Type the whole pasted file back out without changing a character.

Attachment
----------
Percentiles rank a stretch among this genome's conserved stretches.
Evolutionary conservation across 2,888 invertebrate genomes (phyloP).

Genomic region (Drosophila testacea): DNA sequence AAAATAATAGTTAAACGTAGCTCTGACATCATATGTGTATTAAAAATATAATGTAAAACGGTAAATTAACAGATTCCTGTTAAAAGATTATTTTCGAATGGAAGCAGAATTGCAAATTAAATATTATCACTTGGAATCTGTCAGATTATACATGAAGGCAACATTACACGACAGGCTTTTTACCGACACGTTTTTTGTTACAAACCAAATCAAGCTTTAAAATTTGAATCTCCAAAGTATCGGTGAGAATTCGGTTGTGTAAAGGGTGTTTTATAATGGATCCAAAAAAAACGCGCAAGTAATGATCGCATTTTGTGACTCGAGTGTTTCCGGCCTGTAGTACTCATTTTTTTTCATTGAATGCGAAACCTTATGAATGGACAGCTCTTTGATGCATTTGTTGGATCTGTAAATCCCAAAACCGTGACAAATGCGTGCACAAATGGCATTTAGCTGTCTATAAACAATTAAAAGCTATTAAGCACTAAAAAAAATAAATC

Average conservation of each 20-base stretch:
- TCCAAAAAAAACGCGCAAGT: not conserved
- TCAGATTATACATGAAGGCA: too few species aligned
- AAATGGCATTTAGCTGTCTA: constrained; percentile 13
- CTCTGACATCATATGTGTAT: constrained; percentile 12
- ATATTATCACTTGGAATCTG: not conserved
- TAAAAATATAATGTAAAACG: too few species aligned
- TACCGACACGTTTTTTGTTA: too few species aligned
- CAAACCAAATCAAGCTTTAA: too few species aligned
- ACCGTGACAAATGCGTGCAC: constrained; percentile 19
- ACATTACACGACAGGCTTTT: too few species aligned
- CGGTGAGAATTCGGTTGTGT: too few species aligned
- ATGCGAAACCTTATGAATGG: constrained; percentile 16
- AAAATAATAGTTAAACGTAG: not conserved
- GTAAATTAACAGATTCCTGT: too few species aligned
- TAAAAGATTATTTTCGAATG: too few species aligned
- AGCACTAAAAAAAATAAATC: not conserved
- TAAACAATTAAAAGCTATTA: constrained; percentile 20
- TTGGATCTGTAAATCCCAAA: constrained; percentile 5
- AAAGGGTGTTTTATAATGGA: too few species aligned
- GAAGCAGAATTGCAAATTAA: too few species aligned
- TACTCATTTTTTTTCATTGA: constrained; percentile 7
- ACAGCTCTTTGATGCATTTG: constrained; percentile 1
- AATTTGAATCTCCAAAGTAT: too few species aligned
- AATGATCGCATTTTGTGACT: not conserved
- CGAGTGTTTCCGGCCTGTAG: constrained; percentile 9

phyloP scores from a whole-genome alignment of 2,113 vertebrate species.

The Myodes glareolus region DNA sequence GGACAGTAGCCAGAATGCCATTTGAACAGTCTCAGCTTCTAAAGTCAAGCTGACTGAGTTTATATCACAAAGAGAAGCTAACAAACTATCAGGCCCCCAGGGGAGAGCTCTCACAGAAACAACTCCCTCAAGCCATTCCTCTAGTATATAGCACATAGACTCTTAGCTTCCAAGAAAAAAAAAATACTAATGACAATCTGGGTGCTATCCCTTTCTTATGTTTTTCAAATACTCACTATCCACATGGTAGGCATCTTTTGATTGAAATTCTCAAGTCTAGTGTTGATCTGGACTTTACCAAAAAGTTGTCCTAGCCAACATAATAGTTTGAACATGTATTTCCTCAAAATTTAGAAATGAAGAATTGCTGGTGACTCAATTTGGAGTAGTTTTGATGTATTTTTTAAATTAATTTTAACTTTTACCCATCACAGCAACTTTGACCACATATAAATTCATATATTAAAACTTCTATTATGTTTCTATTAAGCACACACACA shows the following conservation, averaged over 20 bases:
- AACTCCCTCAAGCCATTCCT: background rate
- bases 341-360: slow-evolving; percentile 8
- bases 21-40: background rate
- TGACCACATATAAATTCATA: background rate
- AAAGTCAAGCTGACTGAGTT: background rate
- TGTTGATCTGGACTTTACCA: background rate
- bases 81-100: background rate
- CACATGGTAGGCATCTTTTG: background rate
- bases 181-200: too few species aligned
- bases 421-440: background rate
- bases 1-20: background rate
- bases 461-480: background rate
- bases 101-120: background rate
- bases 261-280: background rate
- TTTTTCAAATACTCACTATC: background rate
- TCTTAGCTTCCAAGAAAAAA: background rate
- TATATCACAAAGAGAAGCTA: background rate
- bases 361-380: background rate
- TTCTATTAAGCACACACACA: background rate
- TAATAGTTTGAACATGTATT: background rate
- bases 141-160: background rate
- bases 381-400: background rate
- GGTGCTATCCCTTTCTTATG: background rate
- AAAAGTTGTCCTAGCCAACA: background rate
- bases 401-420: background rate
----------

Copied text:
Percentiles rank a stretch among this genome's conserved stretches.
Evolutionary conservation across 2,888 invertebrate genomes (phyloP).

Genomic region (Drosophila testacea): DNA sequence AAAATAATAGTTAAACGTAGCTCTGACATCATATGTGTATTAAAAATATAATGTAAAACGGTAAATTAACAGATTCCTGTTAAAAGATTATTTTCGAATGGAAGCAGAATTGCAAATTAAATATTATCACTTGGAATCTGTCAGATTATACATGAAGGCAACATTACACGACAGGCTTTTTACCGACACGTTTTTTGTTACAAACCAAATCAAGCTTTAAAATTTGAATCTCCAAAGTATCGGTGAGAATTCGGTTGTGTAAAGGGTGTTTTATAATGGATCCAAAAAAAACGCGCAAGTAATGATCGCATTTTGTGACTCGAGTGTTTCCGGCCTGTAGTACTCATTTTTTTTCATTGAATGCGAAACCTTATGAATGGACAGCTCTTTGATGCATTTGTTGGATCTGTAAATCCCAAAACCGTGACAAATGCGTGCACAAATGGCATTTAGCTGTCTATAAACAATTAAAAGCTATTAAGCACTAAAAAAAATAAATC

Average conservation of each 20-base stretch:
- TCCAAAAAAAACGCGCAAGT: not conserved
- TCAGATTATACATGAAGGCA: too few species aligned
- AAATGGCATTTAGCTGTCTA: constrained; percentile 13
- CTCTGACATCATATGTGTAT: constrained; percentile 12
- ATATTATCACTTGGAATCTG: not conserved
- TAAAAATATAATGTAAAACG: too few species aligned
- TACCGACACGTTTTTTGTTA: too few species aligned
- CAAACCAAATCAAGCTTTAA: too few species aligned
- ACCGTGACAAATGCGTGCAC: constrained; percentile 19
- ACATTACACGACAGGCTTTT: too few species aligned
- CGGTGAGAATTCGGTTGTGT: too few species aligned
- ATGCGAAACCTTATGAATGG: constrained; percentile 16
- AAAATAATAGTTAAACGTAG: not conserved
- GTAAATTAACAGATTCCTGT: too few species aligned
- TAAAAGATTATTTTCGAATG: too few species aligned
- AGCACTAAAAAAAATAAATC: not conserved
- TAAACAATTAAAAGCTATTA: constrained; percentile 20
- TTGGATCTGTAAATCCCAAA: constrained; percentile 5
- AAAGGGTGTTTTATAATGGA: too few species aligned
- GAAGCAGAATTGCAAATTAA: too few species aligned
- TACTCATTTTTTTTCATTGA: constrained; percentile 7
- ACAGCTCTTTGATGCATTTG: constrained; percentile 1
- AATTTGAATCTCCAAAGTAT: too few species aligned
- AATGATCGCATTTTGTGACT: not conserved
- CGAGTGTTTCCGGCCTGTAG: constrained; percentile 9

phyloP scores from a whole-genome alignment of 2,113 vertebrate species.

The Myodes glareolus region DNA sequence GGACAGTAGCCAGAATGCCATTTGAACAGTCTCAGCTTCTAAAGTCAAGCTGACTGAGTTTATATCACAAAGAGAAGCTAACAAACTATCAGGCCCCCAGGGGAGAGCTCTCACAGAAACAACTCCCTCAAGCCATTCCTCTAGTATATAGCACATAGACTCTTAGCTTCCAAGAAAAAAAAAATACTAATGACAATCTGGGTGCTATCCCTTTCTTATGTTTTTCAAATACTCACTATCCACATGGTAGGCATCTTTTGATTGAAATTCTCAAGTCTAGTGTTGATCTGGACTTTACCAAAAAGTTGTCCTAGCCAACATAATAGTTTGAACATGTATTTCCTCAAAATTTAGAAATGAAGAATTGCTGGTGACTCAATTTGGAGTAGTTTTGATGTATTTTTTAAATTAATTTTAACTTTTACCCATCACAGCAACTTTGACCACATATAAATTCATATATTAAAACTTCTATTATGTTTCTATTAAGCACACACACA shows the following conservation, averaged over 20 bases:
- AACTCCCTCAAGCCATTCCT: background rate
- bases 341-360: slow-evolving; percentile 8
- bases 21-40: background rate
- TGACCACATATAAATTCATA: background rate
- AAAGTCAAGCTGACTGAGTT: background rate
- TGTTGATCTGGACTTTACCA: background rate
- bases 81-100: background rate
- CACATGGTAGGCATCTTTTG: background rate
- bases 181-200: too few species aligned
- bases 421-440: background rate
- bases 1-20: background rate
- bases 461-480: background rate
- bases 101-120: background rate
- bases 261-280: background rate
- TTTTTCAAATACTCACTATC: background rate
- TCTTAGCTTCCAAGAAAAAA: background rate
- TATATCACAAAGAGAAGCTA: background rate
- bases 361-380: background rate
- TTCTATTAAGCACACACACA: background rate
- TAATAGTTTGAACATGTATT: background rate
- bases 141-160: background rate
- bases 381-400: background rate
- GGTGCTATCCCTTTCTTATG: background rate
- AAAAGTTGTCCTAGCCAACA: background rate
- bases 401-420: background rate